Internet / Networking

Guide to Business Internet Service Level Agreements (SLAs)

Dennis Thankachan
No doubt you've heard of Service Level Agreements (SLAs). These contracts, enforceable in a court of law, define the level of services and standards a technology solution provider (TSP) must deliver to a customer. If the TSP fails to meet these benchmarks, the provider is subject to penalties—such as service credits or prorated refunds—specified in the SLA. Today, most commonly, you’ll see SLAs in ISP contracts for dedicated internet access around availability (99.9% uptime), packet loss, or jitter.

When SLAs came into widespread use in the 1990s, vendors typically customized them to individual customers. Now, with data services managed from the cloud, TSPs favor non-negotiable "blanket" SLAs that "cover" all their customers. Still, enterprise-level clients often negotiate complex SLAs with providers that commit both parties to comply with specified conditions outlined in the agreement.

Non-negotiable SLAs today reflect the shared nature of these contracted arrangements in contrast to the delivery of customized resources commonly seen a generation ago. Since a TSP guarantees a defined level of service, customers can compare service metrics and quality to the SLAs of other vendors. Customers then choose the services best suited to their needs.

Depending upon the service environment, TSPs may require a master service agreement (MSA) identifying general terms of service (ToS) in conjunction with an SLA. While an SLA designates specific service levels and performance indicators, an MSA:
  • Establishes environmental preconditions to initiate service and a base level environment.
  • Defines vendors, hardware, and services.
  • Explicitly documents obligations and responsibilities for the TSP and the customer.
  • Provides a blueprint to assure TSP profitability.

All Internet Connectivity is Not Created Equally

At the risk of stating the obvious, never expect to receive an SLA when using shared services or a shared network.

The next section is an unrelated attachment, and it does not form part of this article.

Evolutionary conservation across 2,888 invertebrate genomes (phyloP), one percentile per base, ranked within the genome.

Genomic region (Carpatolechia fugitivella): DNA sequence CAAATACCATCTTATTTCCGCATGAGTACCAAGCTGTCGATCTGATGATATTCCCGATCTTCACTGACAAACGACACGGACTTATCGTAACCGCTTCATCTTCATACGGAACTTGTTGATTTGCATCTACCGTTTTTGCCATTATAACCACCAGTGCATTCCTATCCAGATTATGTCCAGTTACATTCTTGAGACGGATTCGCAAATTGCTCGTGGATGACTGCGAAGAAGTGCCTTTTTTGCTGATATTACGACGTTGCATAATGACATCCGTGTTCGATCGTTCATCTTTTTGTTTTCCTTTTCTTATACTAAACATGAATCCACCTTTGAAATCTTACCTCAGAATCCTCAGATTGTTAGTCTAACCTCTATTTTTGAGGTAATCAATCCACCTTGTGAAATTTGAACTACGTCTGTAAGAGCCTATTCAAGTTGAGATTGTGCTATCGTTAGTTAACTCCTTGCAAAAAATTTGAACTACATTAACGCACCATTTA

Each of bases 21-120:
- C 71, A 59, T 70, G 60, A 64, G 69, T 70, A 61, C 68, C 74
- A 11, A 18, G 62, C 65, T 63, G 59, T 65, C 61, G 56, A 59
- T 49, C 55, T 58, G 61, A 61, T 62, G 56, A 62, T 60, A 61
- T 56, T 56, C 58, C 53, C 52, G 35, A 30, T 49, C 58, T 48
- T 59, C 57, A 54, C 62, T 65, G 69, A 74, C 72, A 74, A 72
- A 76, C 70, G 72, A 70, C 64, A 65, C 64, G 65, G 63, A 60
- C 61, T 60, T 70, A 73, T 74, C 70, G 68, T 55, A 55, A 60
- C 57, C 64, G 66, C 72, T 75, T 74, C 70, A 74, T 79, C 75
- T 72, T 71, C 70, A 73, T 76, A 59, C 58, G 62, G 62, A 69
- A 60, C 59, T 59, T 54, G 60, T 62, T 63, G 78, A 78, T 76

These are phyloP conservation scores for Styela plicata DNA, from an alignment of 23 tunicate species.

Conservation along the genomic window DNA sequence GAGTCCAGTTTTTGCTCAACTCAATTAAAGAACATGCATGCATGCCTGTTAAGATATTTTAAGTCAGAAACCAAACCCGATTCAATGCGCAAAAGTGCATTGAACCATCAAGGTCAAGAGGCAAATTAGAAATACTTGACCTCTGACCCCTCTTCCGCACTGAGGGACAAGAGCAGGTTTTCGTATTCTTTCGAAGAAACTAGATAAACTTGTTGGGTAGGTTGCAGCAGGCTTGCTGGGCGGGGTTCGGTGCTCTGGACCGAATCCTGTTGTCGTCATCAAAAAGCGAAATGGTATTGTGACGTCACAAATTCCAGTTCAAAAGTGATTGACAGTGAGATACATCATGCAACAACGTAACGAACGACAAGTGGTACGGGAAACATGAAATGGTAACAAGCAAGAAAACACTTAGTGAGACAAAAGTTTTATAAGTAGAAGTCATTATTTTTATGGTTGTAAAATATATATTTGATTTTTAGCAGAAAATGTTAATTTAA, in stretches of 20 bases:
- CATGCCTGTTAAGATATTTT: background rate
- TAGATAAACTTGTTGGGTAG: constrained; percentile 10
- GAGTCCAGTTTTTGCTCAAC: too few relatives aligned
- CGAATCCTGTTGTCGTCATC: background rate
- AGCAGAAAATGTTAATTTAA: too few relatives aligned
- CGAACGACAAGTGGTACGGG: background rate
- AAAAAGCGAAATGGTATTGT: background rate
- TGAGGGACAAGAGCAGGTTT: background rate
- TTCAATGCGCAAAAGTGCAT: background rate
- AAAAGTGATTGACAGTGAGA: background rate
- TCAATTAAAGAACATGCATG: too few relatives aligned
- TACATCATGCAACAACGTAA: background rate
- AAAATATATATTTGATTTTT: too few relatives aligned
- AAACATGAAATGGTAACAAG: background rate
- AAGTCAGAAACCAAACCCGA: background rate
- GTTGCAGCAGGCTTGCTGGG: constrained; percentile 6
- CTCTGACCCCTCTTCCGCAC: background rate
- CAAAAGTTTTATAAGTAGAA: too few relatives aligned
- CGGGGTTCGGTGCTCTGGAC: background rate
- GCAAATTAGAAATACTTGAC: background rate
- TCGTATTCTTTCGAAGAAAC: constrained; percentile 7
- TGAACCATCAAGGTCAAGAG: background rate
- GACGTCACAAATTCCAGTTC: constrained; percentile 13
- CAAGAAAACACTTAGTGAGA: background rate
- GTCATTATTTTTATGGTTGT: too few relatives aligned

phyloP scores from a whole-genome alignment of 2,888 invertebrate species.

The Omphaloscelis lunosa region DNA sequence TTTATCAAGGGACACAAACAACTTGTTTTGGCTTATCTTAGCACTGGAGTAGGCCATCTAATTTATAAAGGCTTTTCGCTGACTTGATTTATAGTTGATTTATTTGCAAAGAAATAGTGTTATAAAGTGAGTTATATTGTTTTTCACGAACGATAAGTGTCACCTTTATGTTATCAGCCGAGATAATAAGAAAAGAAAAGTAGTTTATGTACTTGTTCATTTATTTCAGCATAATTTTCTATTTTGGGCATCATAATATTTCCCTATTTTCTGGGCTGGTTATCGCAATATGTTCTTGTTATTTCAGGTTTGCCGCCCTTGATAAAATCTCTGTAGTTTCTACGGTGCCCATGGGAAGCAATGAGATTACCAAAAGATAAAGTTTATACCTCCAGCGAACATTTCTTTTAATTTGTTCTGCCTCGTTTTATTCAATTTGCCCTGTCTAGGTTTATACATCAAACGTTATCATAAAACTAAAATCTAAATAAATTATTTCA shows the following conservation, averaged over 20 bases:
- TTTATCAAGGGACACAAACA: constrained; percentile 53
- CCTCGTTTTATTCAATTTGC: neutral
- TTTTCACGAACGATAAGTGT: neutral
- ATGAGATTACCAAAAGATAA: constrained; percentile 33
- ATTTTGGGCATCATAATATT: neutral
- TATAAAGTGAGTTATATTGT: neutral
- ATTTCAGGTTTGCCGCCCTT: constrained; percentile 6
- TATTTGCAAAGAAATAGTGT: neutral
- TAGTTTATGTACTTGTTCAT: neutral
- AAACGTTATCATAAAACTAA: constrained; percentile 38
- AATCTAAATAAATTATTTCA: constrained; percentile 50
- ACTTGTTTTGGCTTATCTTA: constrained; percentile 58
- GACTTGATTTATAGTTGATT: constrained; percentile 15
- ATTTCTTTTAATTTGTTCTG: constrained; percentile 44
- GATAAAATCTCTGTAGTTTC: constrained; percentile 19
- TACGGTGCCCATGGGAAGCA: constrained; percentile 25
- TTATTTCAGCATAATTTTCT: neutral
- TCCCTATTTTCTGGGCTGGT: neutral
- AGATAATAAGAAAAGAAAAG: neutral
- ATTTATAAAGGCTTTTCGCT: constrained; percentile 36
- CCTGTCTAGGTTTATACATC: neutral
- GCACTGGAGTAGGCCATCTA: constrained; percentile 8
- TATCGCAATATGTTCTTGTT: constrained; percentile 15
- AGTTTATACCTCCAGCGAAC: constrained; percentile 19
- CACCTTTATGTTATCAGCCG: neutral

Case in point: residential ISP customers sharing bandwidth over a DOCSIS connection receive service from a local node or hub serving a community of subscribers – how a cable network is most often architected. Consequently, when broadband demand rises, subscribers may experience slower data speeds and increased latency times. Since an ISP cannot predict precise usage or demand from residential subscribers, it cannot guarantee data speeds or latency levels over a shared DOCSIS connection.

In addition to DOCSIS, most wireless service options (satellite, WiFi, LTE/5G, WiMax), DSL, and shared fiber (AT&T Fiber, Verizon FiOS, Google Fiber) share network connections.

Low-cost "business" internet available from "the cable company" is essentially rebranded home Internet service. Used by retail and other small businesses and as a fallback alternative by larger organizations, business internet is susceptible to the same fluctuations in data speed, latency, jitter, and packet loss found with residential DOCSIS access.

Also, residential/business DOCSIS service tends to be asymmetrical, meaning most of the available bandwidth is used to download data. This asymmetry can lead to performance issues with data backup, VoIP, and video conferencing—applications requiring substantial upload capabilities.

Types of Internet Connectivity Covered by SLAs